On 4 March 2019, the Fundraising Regulator issued 59 charities in the UK with regulatory notices and referred the matters to the Information Commissioner's Office (ICO) and Charity Commission. The Fundraising Regulator commenced an investigation after it received complaints that these charities failed to comply with requests to stop contacting individuals with marketing materials and fundraising appeals, either by phone, email, text message and/or addressed post.

Under the GDPR / Data Protection Act 2018 individuals have the right to object at any time to use of their personal data for marketing purposes. This is also reflected in section 5.7 of the Code of Fundraising Practice, which specifies that charities must stop sending direct marketing communications to individuals within 28 days after a request has been received via the Fundraising Preference Services (FPS). In cases where a charity continues to contact someone, this would constitute a breach of the Code. In such cases, the Fundraising Regulator may decide to inform the relevant charity regulator and the ICO. This is a reminder to charities of the obligation to actively review the FPS and update their direct marketing communications accordingly.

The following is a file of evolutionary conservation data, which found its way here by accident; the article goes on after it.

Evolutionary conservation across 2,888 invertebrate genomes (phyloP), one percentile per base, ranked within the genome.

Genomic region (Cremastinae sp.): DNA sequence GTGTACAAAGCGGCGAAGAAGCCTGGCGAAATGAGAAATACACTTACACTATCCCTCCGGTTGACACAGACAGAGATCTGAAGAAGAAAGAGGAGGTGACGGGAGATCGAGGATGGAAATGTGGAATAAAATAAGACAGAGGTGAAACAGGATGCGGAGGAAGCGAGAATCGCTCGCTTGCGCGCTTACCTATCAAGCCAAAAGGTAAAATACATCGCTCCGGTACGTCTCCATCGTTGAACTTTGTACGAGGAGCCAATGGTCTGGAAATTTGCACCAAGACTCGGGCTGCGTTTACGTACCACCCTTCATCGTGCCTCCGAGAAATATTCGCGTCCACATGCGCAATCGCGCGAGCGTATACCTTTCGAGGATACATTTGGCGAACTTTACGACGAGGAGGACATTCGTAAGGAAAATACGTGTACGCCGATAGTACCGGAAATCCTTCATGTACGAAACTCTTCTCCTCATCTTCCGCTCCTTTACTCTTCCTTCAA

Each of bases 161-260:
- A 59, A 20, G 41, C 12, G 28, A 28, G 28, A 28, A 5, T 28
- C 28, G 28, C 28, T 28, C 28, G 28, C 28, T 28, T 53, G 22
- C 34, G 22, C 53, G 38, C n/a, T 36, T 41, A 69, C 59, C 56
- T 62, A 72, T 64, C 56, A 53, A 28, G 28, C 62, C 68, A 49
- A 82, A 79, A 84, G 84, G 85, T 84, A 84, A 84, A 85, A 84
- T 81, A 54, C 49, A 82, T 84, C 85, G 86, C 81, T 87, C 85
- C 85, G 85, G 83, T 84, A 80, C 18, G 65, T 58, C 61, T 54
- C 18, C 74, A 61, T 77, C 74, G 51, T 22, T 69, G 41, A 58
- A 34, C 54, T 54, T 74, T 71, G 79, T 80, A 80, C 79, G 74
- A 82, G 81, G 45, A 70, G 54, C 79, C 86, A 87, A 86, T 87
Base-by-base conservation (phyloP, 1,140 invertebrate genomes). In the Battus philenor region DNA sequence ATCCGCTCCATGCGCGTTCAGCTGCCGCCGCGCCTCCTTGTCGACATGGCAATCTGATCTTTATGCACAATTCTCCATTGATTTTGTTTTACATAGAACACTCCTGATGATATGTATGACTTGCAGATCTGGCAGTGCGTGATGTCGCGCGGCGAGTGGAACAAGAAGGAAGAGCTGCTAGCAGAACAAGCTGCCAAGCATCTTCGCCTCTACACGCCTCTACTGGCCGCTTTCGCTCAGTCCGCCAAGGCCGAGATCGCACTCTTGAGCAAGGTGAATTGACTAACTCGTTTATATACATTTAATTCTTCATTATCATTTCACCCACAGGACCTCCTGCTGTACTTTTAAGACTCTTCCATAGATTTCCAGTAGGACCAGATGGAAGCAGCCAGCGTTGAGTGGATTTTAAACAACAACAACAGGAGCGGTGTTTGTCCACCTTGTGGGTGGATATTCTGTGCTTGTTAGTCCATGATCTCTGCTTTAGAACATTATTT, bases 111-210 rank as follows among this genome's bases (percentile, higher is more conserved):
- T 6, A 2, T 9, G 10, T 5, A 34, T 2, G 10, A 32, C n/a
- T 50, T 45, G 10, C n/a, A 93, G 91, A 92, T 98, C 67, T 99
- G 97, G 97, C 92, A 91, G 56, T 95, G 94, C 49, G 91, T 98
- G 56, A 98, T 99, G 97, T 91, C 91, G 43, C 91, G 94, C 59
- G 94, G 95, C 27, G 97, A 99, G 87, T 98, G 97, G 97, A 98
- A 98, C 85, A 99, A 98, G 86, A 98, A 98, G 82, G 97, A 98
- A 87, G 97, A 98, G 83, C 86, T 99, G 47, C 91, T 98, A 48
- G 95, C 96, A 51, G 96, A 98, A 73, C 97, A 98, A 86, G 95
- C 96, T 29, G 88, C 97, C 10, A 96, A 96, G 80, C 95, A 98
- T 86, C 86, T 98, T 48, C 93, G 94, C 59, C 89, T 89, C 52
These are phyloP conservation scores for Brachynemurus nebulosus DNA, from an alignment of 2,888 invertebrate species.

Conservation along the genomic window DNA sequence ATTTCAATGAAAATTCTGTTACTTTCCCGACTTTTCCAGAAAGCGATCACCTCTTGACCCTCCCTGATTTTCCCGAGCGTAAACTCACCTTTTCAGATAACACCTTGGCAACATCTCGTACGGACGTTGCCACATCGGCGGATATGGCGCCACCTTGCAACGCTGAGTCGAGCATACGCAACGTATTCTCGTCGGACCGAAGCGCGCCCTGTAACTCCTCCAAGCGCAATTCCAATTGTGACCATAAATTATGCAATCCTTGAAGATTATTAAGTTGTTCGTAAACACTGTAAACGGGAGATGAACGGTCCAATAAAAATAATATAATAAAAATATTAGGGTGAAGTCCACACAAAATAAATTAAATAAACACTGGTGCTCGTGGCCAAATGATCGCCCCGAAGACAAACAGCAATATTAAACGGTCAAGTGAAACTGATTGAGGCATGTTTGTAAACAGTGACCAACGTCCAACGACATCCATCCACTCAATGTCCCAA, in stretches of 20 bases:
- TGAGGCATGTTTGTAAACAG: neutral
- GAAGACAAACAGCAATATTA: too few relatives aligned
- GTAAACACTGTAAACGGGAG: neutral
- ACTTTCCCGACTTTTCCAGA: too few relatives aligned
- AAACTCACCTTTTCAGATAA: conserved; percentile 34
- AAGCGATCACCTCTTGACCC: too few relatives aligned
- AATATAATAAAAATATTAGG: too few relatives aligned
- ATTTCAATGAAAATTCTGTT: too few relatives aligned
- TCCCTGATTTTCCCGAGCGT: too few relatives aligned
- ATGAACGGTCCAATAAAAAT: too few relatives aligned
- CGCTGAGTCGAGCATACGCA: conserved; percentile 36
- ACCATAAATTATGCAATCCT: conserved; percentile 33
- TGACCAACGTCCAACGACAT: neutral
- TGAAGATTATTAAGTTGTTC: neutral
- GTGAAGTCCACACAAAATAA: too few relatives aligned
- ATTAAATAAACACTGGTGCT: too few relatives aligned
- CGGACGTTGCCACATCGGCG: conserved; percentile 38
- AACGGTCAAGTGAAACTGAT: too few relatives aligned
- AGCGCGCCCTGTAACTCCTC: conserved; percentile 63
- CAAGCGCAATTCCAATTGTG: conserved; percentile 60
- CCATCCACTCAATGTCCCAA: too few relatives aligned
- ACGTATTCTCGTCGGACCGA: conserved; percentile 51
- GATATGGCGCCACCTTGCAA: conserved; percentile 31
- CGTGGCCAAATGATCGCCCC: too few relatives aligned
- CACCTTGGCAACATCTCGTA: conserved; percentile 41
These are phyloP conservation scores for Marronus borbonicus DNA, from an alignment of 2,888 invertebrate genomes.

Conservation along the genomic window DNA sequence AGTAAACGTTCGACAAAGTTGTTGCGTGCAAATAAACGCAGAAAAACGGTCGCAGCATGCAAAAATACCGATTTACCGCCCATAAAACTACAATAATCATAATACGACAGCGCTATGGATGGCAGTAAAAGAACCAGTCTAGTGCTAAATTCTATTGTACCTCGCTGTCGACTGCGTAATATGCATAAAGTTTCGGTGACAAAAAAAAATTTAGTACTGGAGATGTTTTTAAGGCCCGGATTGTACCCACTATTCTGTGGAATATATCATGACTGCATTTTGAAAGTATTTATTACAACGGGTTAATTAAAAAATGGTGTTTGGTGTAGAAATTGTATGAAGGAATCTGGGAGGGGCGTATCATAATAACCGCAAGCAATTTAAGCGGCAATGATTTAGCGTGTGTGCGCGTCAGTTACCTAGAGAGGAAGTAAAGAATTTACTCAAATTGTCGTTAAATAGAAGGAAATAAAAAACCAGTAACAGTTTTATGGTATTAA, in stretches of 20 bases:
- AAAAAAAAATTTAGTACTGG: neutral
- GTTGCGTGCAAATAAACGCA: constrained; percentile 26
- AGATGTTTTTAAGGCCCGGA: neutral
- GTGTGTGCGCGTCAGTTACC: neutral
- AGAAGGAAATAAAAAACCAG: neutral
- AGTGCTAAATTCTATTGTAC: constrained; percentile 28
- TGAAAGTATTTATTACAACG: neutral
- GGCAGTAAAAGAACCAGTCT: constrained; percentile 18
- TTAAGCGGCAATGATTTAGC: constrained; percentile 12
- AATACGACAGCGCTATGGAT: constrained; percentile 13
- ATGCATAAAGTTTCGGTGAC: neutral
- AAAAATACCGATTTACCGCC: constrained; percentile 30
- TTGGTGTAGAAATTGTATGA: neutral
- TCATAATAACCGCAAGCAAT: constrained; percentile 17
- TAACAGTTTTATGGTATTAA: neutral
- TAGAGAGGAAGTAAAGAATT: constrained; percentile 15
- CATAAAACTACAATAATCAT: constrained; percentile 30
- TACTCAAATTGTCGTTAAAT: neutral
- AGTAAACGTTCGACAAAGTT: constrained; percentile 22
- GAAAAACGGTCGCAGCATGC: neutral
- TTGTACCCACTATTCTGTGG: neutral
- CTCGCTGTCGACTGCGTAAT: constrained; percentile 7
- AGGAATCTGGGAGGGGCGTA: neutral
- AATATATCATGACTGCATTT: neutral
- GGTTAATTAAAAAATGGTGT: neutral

According to chief executive of the Fundraising Regulator, Gerald Oppenheim, "some charities may think they have valid reasons for not accessing the suppression requests. Despite this, they are still in breach of the code and possibly in breach of the Data Protection Act, because each request is an individual's wish to stop receiving direct marketing".

The Fundraising Regulator has published a list of charities which have breached the Code of Fundraising Practice, available here. The Code of Fundraising Practice can be accessed here.